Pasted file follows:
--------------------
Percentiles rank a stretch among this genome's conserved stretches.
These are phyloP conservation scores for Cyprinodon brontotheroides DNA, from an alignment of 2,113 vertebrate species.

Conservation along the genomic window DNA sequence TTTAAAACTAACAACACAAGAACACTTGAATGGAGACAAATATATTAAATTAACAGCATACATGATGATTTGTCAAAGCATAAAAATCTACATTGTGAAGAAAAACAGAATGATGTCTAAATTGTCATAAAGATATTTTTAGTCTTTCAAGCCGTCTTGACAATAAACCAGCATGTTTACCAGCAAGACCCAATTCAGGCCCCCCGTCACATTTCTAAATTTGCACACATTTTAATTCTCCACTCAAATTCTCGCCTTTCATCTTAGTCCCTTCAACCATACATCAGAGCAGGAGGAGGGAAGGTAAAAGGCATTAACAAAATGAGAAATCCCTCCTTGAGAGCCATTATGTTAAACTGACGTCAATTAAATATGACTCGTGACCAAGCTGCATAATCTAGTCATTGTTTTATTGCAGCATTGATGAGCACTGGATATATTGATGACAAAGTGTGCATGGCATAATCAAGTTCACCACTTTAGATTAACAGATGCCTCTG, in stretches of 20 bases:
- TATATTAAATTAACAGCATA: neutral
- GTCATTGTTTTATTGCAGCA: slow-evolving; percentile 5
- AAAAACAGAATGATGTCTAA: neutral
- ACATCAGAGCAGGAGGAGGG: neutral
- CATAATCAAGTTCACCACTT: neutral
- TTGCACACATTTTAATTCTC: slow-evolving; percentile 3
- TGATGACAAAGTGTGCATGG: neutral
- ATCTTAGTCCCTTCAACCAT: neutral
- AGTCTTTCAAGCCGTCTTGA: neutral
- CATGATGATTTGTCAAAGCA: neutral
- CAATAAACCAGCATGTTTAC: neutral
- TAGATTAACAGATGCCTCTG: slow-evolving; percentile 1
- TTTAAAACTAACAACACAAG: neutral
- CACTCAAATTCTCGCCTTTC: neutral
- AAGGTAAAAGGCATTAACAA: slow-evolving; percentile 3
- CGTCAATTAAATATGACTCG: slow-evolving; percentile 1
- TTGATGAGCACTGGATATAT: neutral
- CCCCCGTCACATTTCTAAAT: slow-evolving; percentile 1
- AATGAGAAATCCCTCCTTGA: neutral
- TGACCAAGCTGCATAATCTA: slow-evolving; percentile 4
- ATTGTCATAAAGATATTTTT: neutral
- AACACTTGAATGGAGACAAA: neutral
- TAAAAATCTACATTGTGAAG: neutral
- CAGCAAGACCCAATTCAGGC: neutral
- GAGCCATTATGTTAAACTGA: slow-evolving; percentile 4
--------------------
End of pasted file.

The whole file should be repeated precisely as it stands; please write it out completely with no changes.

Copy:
Percentiles rank a stretch among this genome's conserved stretches.
These are phyloP conservation scores for Cyprinodon brontotheroides DNA, from an alignment of 2,113 vertebrate species.

Conservation along the genomic window DNA sequence TTTAAAACTAACAACACAAGAACACTTGAATGGAGACAAATATATTAAATTAACAGCATACATGATGATTTGTCAAAGCATAAAAATCTACATTGTGAAGAAAAACAGAATGATGTCTAAATTGTCATAAAGATATTTTTAGTCTTTCAAGCCGTCTTGACAATAAACCAGCATGTTTACCAGCAAGACCCAATTCAGGCCCCCCGTCACATTTCTAAATTTGCACACATTTTAATTCTCCACTCAAATTCTCGCCTTTCATCTTAGTCCCTTCAACCATACATCAGAGCAGGAGGAGGGAAGGTAAAAGGCATTAACAAAATGAGAAATCCCTCCTTGAGAGCCATTATGTTAAACTGACGTCAATTAAATATGACTCGTGACCAAGCTGCATAATCTAGTCATTGTTTTATTGCAGCATTGATGAGCACTGGATATATTGATGACAAAGTGTGCATGGCATAATCAAGTTCACCACTTTAGATTAACAGATGCCTCTG, in stretches of 20 bases:
- TATATTAAATTAACAGCATA: neutral
- GTCATTGTTTTATTGCAGCA: slow-evolving; percentile 5
- AAAAACAGAATGATGTCTAA: neutral
- ACATCAGAGCAGGAGGAGGG: neutral
- CATAATCAAGTTCACCACTT: neutral
- TTGCACACATTTTAATTCTC: slow-evolving; percentile 3
- TGATGACAAAGTGTGCATGG: neutral
- ATCTTAGTCCCTTCAACCAT: neutral
- AGTCTTTCAAGCCGTCTTGA: neutral
- CATGATGATTTGTCAAAGCA: neutral
- CAATAAACCAGCATGTTTAC: neutral
- TAGATTAACAGATGCCTCTG: slow-evolving; percentile 1
- TTTAAAACTAACAACACAAG: neutral
- CACTCAAATTCTCGCCTTTC: neutral
- AAGGTAAAAGGCATTAACAA: slow-evolving; percentile 3
- CGTCAATTAAATATGACTCG: slow-evolving; percentile 1
- TTGATGAGCACTGGATATAT: neutral
- CCCCCGTCACATTTCTAAAT: slow-evolving; percentile 1
- AATGAGAAATCCCTCCTTGA: neutral
- TGACCAAGCTGCATAATCTA: slow-evolving; percentile 4
- ATTGTCATAAAGATATTTTT: neutral
- AACACTTGAATGGAGACAAA: neutral
- TAAAAATCTACATTGTGAAG: neutral
- CAGCAAGACCCAATTCAGGC: neutral
- GAGCCATTATGTTAAACTGA: slow-evolving; percentile 4